Inspired by the functionalities of natural macromolecules such as enzymes, molecular motors, and viruses, we investigate how to build increasingly complex molecular structures. The goal is to build molecular devices and machines that can execute user-defined tasks. Molecular self-assembly with DNA is one of the main routes currently pursued toward achieving this goal. In the long term we hope to contribute to the creation of molecular machines and systems with practical benefits for everyday life. This includes uses in medicine – for diagnosis and therapy – and synthetic enzymes for biologically inspired chemistry.
Creating molecular machines and motors that can work with efficiencies rivalling those of natural protein machines is an important unmet challenge. One obstacle toward realising such machines is the difficulty to build sufficiently sophisticated molecular structures. Another problem concerns incomplete understanding of the design principles for achieving the desired function. Exploring how to design increasingly sophisticated molecular structures is valuable, because it can yield an improved understanding of the links between sequence, shape, and function of biomolecules. Custom-designed macromolecular structures can also be employed as tools to support scientific discovery in various fields of research. Attempting to construct artificial molecular machines from biomolecules may enable an experimental test of models for the function principles of natural molecular machines. Artificial molecular machines and motors could help exploring how mechanical motion may be coupled to chemical reactions, and they may help to understand how increasingly complex enzymatic function can evolve from simple start mechanisms. But there is also a practical dimension: artificial molecular machines and motors could be used for example to drive chemical synthesis, to actively propel nanoscale drug delivery vehicles, to pump and separate molecules across barriers, or to package molecules into cargo components. We focus on DNA in particular as a programmable construction material to build nanometer-scale devices and mechanisms for applications in biomolecular physics, biological chemistry, and molecular medicine. 3D transmission electron microscopy and single molecule methods such as optical trapping and fluorescence microscopy are among our routine analysis tools.
Designing the sequences of biomolecules to construct increasingly sophisticated molecular devices and machines is the key interest of this laboratory. Our method of choice is 'scaffolded DNA origami' and we are striving towards improving this method in order to engineer ever more complex devices that achieve more sophisticated functionalities. We use a comprehensive approach that includes various types of physical / chemical modelling, detailed experimental studies of assembly behaviour and structure, and research on mass production to push DNA origami toward practical applications. We have also embarked in designing proteins for creating hybrid DNA-protein structures.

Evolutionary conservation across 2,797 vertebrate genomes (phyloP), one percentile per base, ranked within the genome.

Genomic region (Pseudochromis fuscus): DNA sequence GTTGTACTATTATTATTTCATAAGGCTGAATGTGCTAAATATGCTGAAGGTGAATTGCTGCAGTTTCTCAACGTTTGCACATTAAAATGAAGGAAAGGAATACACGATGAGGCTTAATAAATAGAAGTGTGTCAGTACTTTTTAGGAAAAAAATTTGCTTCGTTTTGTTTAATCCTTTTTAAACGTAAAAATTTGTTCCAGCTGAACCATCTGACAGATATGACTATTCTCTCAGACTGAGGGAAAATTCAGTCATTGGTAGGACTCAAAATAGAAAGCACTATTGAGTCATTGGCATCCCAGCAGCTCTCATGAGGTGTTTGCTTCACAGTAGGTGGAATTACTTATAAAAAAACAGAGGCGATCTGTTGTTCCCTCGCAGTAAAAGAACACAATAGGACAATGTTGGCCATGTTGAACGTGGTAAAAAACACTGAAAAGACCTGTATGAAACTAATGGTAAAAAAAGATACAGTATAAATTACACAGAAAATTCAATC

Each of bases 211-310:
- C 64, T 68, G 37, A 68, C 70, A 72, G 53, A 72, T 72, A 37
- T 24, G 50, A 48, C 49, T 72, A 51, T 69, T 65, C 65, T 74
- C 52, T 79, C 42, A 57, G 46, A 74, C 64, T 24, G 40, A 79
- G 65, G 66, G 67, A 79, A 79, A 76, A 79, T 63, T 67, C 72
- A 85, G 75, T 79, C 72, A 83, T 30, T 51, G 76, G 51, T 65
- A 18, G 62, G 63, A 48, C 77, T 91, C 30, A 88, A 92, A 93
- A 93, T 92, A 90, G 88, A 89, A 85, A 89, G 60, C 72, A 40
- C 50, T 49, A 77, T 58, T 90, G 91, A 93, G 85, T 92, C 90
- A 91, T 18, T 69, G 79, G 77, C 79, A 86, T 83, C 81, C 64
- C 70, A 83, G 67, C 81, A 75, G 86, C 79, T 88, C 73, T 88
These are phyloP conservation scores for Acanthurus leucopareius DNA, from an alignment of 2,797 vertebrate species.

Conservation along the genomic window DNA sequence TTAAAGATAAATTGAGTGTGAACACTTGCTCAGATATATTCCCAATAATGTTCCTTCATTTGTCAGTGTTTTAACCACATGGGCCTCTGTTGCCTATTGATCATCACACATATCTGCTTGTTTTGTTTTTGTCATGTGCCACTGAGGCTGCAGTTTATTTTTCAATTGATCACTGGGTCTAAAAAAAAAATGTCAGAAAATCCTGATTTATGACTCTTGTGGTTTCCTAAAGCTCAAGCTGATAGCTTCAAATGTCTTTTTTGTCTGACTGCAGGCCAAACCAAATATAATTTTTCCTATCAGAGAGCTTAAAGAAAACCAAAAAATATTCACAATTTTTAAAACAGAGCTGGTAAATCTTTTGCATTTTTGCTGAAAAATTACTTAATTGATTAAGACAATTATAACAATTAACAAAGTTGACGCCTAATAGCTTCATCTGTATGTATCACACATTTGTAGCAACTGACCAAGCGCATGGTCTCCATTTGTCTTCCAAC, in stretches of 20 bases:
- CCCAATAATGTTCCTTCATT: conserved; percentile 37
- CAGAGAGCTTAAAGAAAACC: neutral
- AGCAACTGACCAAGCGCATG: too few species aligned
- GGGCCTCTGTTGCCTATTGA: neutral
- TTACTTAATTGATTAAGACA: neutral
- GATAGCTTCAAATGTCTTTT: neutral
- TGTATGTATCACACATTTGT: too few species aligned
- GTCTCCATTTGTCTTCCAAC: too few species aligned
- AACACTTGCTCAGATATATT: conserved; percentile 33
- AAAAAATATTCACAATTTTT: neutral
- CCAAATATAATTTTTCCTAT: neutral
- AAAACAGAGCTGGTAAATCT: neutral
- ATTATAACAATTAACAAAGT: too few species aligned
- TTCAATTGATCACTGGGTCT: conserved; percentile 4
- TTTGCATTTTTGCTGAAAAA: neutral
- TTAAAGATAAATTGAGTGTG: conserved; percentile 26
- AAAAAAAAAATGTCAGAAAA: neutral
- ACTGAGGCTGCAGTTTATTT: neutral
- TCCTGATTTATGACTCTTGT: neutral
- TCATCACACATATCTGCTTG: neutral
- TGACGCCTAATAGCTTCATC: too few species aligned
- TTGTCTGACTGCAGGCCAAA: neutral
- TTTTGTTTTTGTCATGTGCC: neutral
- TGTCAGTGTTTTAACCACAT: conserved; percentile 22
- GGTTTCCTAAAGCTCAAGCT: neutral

Life in a cell is dynamic: proteins zig-zag around, manufacture new molecules, chew up others, transport cargo, and read what's new on the daily DNA digest. Proteins are nanotechnological masterpieces brought upon by evolution with a missing user's manual. Watching such natural nanomachines in action provides valuable clues into how they actually work. To facilitate such studies, we develop custom nanometer-scale devices such as pliers or calipers using scaffolded DNA origami and attach these devices to target proteins in order to monitor and influence their dynamic behaviour. Conformational heterogeneity becomes measurable by transmission electron microscopy and/or in real-time using single-molecule fluorescence spectroscopy.
We develop methods for facilitating the structural analysis of biomolecules and their complexes. Our approach is two-fold: we are engineering and testing DNA-based alignment cages for 3D transmission electron microscopy to facilitate bottleneck steps such as cryogenic vitrification, image processing, and structural refinement. We also work on crystallographic approaches.
Our lab has direct access to high-end transmission electron cryo microscopy equipment, consisting of a 300kV FEI Titan Krios with direct electron detector and two 120kV-class TEM for sample screening purposes. For image processing we have access to a high-performance computing cluster.
DNA is a consistent surprise: with super-flexibility (1), negative twist-stretch coupling (2) and extreme extensibility (3), DNA has fascinating mechanical properties that are relevant for a range of biological processes such as transcriptional regulation or genomic packaging but also for people like us who use DNA for engineering. We aim to improve our understanding of DNA as a material for nanoconstruction by studying in detail its mechanical and dynamical properties, down to the level of interactions between single bases and single basepairs. Custom 3D DNA origami shapes in conjunction with single-molecule manipulation methods offer a rich playground for addressing these questions.